St. John Lutheran Church and the Mercy Health Life Flight network have joined together in work they already do– helping people.
The church, located at St. Rt. 66 and US 6 south of Archbold, concentrates on the spiritual side, while Life Flight crews are concerned with the medical side.
Now the church has offered its parking lot as a safe place to land to pick up patients.
The agreement was commemorated when the helicopter landed on a grassy area west of the parking lot, just as the congregation was finishing its annual Harvest Festival, Sunday, Sept. 8.
Dan Hurst, a flight nurse and member of the congregation, said a former Life Flight director began the effort to find pre-determined landing zones– places that are safe places to land, in well-known locations.
“We looked… where the helicopter is actually requested most frequently. One of the highest requested areas in Northwest Ohio is… at (Henry Co. Rd.) 24 and (St. Rt.) 34,” Hurst said.
The helicopter is also frequently called to Henry County Rd. 25 and U.S. 6, and St. Rt. 66 at US6.
One instruction was to “find spots where we’re going frequently, and find us a better spot to land other than on the road next to the power lines or in a wet cornfield,” Hurst said.
The St. John parking lot was an obvious choice.
“That was the genesis of it. Then the church took it and ran with it,” he said.
Mike Weaver, church president, said Hurst approached church officials about the idea.
Church elders discussed the proposal “and thought it was a great idea.”
“We believe we should serve Christ as He served us, and one way to serve Him and the community would be to offer this place as a safe landing zone, if needed or when needed,” he said.
“If it saves one life, then it’s worth it.”
The elders made a small presentation to the congregation “and everybody said that was great,” Weaver said.
One thing the church must do is leave the parking lot lights on all the time. Is that expensive?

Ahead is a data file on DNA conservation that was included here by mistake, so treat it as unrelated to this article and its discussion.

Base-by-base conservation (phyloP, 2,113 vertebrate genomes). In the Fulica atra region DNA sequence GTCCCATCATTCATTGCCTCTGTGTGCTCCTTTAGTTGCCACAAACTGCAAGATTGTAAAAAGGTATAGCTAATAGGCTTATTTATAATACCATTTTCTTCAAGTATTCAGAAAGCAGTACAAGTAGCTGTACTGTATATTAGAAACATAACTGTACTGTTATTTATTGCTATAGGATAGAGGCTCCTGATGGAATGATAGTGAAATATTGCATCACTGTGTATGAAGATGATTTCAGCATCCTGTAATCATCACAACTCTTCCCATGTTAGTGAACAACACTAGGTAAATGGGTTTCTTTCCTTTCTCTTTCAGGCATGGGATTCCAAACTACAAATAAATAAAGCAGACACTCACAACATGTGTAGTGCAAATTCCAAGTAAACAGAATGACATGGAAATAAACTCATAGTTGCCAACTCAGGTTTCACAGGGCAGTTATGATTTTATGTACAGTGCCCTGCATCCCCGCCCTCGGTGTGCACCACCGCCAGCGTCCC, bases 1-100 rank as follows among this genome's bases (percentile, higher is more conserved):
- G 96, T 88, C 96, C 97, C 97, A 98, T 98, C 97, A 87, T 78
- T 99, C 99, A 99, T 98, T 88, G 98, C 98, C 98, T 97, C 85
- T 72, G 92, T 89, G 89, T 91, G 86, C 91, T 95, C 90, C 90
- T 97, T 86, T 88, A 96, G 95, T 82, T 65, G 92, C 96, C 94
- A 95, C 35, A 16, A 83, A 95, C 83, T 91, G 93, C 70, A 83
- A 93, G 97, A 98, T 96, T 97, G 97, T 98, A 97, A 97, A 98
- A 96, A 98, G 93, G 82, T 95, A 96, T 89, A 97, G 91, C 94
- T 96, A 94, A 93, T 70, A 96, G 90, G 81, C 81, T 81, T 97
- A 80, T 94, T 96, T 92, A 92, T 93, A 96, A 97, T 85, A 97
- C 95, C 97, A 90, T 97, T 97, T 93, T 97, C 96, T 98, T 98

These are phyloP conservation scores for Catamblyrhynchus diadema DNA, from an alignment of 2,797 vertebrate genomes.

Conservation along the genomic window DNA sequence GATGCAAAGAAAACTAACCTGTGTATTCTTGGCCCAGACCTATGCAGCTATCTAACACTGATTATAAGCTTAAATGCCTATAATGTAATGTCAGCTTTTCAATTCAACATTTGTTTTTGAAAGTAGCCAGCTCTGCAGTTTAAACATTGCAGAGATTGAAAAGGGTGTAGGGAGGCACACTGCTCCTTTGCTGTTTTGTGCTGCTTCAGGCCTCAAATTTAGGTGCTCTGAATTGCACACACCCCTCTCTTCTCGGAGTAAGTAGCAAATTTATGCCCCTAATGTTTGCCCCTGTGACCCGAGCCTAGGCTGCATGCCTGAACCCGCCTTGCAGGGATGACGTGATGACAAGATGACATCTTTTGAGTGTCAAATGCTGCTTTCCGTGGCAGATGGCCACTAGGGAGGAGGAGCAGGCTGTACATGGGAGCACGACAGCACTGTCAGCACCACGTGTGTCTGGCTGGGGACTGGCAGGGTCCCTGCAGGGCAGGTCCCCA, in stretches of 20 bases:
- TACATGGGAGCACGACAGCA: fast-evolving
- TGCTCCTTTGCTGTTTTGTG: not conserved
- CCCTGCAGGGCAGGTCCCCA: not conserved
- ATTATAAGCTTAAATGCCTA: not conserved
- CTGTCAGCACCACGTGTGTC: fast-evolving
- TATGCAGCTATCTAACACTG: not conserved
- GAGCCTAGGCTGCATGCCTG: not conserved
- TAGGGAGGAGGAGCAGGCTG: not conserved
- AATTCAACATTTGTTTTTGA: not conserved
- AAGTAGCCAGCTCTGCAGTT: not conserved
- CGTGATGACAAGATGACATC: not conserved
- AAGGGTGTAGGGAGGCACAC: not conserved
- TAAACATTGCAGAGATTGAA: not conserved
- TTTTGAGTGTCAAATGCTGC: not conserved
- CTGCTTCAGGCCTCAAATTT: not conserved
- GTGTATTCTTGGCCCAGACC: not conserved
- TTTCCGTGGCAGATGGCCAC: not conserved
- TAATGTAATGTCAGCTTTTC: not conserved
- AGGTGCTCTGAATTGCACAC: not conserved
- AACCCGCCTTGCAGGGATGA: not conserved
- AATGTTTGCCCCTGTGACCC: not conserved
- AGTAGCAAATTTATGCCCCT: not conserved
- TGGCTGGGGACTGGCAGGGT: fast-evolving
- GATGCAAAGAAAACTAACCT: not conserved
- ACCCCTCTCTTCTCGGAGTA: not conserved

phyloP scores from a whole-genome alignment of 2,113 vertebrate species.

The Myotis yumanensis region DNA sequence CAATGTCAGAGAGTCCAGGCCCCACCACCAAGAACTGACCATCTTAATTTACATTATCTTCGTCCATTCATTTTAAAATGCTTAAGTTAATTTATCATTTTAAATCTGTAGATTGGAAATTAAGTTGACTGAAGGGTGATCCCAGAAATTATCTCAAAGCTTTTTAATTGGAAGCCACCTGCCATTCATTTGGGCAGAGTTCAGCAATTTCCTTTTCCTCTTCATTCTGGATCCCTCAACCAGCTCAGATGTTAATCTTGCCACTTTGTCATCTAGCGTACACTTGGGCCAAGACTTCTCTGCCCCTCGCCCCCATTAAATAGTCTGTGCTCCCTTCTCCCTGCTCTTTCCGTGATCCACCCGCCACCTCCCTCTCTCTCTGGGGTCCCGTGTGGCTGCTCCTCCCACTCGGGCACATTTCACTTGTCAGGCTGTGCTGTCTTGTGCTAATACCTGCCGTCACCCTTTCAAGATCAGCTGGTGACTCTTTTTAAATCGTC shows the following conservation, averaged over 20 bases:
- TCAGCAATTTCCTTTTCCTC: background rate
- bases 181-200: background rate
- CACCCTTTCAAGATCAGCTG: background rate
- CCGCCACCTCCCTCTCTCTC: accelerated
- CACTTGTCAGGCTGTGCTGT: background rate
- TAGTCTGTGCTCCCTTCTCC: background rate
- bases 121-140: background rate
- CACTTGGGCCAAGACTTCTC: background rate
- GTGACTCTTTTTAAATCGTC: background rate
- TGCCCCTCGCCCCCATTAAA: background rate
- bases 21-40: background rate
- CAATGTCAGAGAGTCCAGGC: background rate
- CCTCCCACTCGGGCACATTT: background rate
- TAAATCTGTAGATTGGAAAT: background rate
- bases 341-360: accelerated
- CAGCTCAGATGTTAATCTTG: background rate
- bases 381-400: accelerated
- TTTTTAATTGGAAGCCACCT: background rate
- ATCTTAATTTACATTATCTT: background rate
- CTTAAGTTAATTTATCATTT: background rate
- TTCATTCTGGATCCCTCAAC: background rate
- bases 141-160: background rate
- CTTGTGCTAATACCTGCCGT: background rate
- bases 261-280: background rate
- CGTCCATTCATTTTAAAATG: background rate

“It’s not as big an expense as we thought it would be,” Weaver said.
Doug McMahon, helicopter pilot, said the parking lot does have some challenges. Pilots must avoid the posts that hold the lights, the church building, and the steeple.
He said the parking lot is “a waypoint, an outpost. Everyone knows where it is, including the ground people. ‘Go to the church between Stryker and Ridgeville.’”
Before, where the helicopter landed was up to rescue squads, and they might unwittingly pick a place that’s not the best.
Now, rescue workers on the ground can take the patient to the church and meet there.
“It’s a no-brainer,” McMahon said.
The coordinates of the parking lot are programmed into the helicopter navigation system. Touch a few buttons, and it’s ready to take the crew there.
The lot is paved, so the helicopter doesn’t sink into soft soil (as it did in the grassy area where it landed Sunday).
Hurst said the Ridgeville Township Trustees have offered to keep the church lot cleared of snow, ready to ac- cept the helicopter.
It takes Life Flight seven minutes to fly from the base at the Fulton County Airport to the church. From there, it’s less than half an hour to Mercy St. Vincent Medical Center, Toledo.
A ground ambulance might take an hour or more.
Following the service, Charles Kramer, guest pastor, blessed the helicopter and its crew, asking God to allow the flight crews “to be instruments of healing in your hands.”
During the commemoration, Mercy officials also presented the church with a automatic external defibrillator, which can restart a heart that has gone into cardiac arrest.